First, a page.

Impressive but uneven OUR TOWN by Shotgun Players
OUR TOWN by Thornton Wilder. Directed by Susannah Martin. Shotgun Players, Ashby Stage, 1901 Ashby Ave., Berkeley. (510) 841-6500. www.shotgunplayers.org.
EXTENDED TO JANUARY 25, 2015
Impressive but uneven OUR TOWN by Shotgun Players Rating:
Thornton Wilder is best known for his full length play Our Town, but he was also an accomplished master of the short play form, specifically creating shorter works to be staged in spaces such as Shotgun’s Ashby Theatre, with the action taking place with the audience seated on either side of the performing area. Lifelong friends with Gertrude Stein and a mentor to Edward Albee, Thornton Wilder tirelessly experimented with theatrical forms and conventions. In the early 1930s he wrote The Happy Journey to Trenton and Camden (1931), which features the first appearance of Wilder’s narrating Stage Manager character (seven years before Our Town was produced). Later he wrote The Long Christmas Dinner” in which he breaks the boundaries of time as we measure it, following 90 years of an extended family’s holiday dinners. Those two conventions foreshadow his magnum opus Our Town that won a Pulitzer Prize and is probably the most popular play still being produced around the world.
The Shotgun Players has put together a fine production of the play adhering to the Wilder’s tenants of bare bones staging with the cast miming the actions, breaking the fourth wall and taking the characters through a 14 year journey. It all takes place in a specific time and place. The Stage Manager tells us that the place is “Grover Corners, New Hampshire – just across the Massachusetts line- and the day is May 7, 1901.”
Written in three acts, Act 1 introduces “Daily Life”, Act 2 is “Love and Marriage” and Act 3 is “Death and Dying.” The Stage Manager (Madeline H. D. Brown) describes the town and introduces the major and minor characters who have cogent remarks or observations that create a ‘real town’ of the fictional Grover’s Corners. The major characters are the Webbs (Mrs. Webb [Michelle Talgarow], Mr. Webb [Don Wood] and Emily [El Beh]) and Gibbs families (Mrs. Gibbs [Molly Noble], Doc Gibbs [Tim Kniffin] and George Gibbs [Josh Schell]). The denizens of the town are introduced by the Stage Manager who has cogent remarks about each as they enter the acting area. Their entrance and exits are through the audience and up and down the raked seating area, often sitting with the audience.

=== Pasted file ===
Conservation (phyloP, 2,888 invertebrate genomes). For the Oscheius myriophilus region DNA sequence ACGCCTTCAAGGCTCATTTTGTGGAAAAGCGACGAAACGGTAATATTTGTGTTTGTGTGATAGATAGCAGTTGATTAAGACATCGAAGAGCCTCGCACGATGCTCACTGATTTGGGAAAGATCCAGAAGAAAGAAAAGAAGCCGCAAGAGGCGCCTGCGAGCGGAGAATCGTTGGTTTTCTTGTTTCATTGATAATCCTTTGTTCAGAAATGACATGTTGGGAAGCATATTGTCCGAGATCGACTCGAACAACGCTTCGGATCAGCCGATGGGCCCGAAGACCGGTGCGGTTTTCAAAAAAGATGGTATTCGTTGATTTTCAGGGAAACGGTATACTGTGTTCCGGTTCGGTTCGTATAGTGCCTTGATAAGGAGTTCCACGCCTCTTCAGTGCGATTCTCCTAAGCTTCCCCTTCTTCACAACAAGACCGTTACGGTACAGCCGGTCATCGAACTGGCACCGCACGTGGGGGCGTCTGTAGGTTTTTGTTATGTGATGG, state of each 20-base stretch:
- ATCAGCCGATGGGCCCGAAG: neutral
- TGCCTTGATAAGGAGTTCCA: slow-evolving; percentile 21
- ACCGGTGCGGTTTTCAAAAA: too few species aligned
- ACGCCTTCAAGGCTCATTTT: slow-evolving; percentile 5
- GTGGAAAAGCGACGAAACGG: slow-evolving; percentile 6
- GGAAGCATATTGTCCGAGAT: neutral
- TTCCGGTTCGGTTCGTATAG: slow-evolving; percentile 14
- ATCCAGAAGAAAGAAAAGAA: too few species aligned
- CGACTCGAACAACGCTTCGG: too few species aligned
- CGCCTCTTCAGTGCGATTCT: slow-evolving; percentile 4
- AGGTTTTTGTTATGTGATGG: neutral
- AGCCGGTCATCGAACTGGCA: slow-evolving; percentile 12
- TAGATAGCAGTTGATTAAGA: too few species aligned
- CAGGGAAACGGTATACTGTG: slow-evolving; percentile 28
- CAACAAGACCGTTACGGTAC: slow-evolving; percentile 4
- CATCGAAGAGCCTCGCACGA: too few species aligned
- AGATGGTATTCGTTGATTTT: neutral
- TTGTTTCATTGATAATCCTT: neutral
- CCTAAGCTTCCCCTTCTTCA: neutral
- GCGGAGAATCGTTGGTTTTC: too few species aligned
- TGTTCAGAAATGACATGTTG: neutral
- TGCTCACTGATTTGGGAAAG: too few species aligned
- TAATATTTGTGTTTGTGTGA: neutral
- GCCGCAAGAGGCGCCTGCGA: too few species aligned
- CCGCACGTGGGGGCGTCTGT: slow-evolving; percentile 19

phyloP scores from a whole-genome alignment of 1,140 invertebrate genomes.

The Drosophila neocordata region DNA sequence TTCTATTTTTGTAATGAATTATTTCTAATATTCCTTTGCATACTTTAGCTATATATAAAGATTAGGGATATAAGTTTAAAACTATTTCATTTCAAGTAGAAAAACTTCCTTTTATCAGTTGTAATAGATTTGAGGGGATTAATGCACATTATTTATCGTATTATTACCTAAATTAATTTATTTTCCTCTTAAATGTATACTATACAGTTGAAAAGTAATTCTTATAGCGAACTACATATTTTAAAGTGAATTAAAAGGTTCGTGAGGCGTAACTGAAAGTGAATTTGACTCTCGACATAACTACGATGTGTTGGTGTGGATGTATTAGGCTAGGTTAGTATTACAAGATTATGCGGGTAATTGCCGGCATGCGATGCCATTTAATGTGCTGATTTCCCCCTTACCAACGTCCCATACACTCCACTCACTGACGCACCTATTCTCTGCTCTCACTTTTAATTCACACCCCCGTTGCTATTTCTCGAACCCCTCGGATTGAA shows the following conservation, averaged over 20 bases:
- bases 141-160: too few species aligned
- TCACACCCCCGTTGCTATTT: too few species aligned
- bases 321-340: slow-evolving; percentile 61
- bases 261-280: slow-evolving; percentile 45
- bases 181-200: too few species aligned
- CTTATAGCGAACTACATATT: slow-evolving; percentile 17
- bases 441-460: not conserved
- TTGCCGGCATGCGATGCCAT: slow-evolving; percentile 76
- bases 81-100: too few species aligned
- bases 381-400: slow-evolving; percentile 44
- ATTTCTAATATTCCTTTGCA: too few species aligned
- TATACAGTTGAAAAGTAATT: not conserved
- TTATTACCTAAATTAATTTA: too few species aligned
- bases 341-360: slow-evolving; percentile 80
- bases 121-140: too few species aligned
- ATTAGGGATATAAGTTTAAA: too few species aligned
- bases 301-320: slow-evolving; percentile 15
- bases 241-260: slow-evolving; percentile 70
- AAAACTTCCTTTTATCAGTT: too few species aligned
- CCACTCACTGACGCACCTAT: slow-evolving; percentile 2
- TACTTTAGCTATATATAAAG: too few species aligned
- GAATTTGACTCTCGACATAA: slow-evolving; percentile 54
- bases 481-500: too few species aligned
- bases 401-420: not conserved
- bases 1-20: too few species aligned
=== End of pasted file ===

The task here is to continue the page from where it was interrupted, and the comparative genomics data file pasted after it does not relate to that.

Director Susannah Martin has grasped Wilder’s intent and inventively moves the actors about drawing the audience into the play. Accolades are earned by (alphabetically) Tim Kniffin, Molly Noble, Josh Schell, Michelle Talgarow, Don Wood and Christine Macomber. This reviewer has ambivalent feelings about depicting an androgynous Stage Manager. This may be to emphasize the universality of Wilder’s play but is not necessary since both males and females have effectively played the role. Madeline H. D. Brown beautifully under-plays the role and does not miss a line but just misses giving superb performance.
One should see this staging since it does justice to Wilder’s concepts of theatre. Running time is 2 hours and 20 minutes with two intermissions.
CAST: MADELINE H.D. BROWN (Stage Manager); EL BEH (Emily Webb); WILEY NAMAN STRASSER (Howie Newsome, Ensemble); MICHELLE TALGAROW (Mrs. Myrtle Webb); MOLLY NOBLE (Mrs. Gibbs); SAM JACKSON(Mrs. Soames, Ensemble); KAREN OFFEREINS (Rebecca Gibbs, Ensemble);TIM KNIFFIN (Dr. Gibbs); VALERIE FACHMAN (Constable Warren, Ensemble); CHRISTINE MACOMBER (Professor Willard, Ensemble); JOSH SCHELL (George Gibbs); CHRISTOPHER W. WHITE (Simon Stimson, Ensemble); ELI WIRTSCHAFTER (Joe/Si Crowell, Sam Craig); DON WOOD (Mr. Webb);
ARTISTIC CREW: SUSANNAH MARTIN (Director); (NINA BALL (Set Design); HEATHER BASARAB (Lighting Design); ABIGAIL NESSEN BENGSON & SHAUN BENGSON (Music Directon); THEODORE J. H. HULSKER (Sound Designer); KATHERINE BICKFORD (Production Assistant); ANNE KENDALL (Technical Director); KATJA RIVERA (Assistant Director); DEVON LABELLE (Props Designer;) ASHLEY ROGERS (Wardrobe); CHRISTINE CROOK (Costume Designer); ELIZABETH HITCHCOCK-LISLE (Production Manager); HANAH ZAHNER-ISENBERG (Stage Manager & Acting Production Manager; PATRICK DOOLEY (Founding Artistic Director)
Kedar K. Adour, MD
Courtesy of www.theatreworldinternetmagazine.com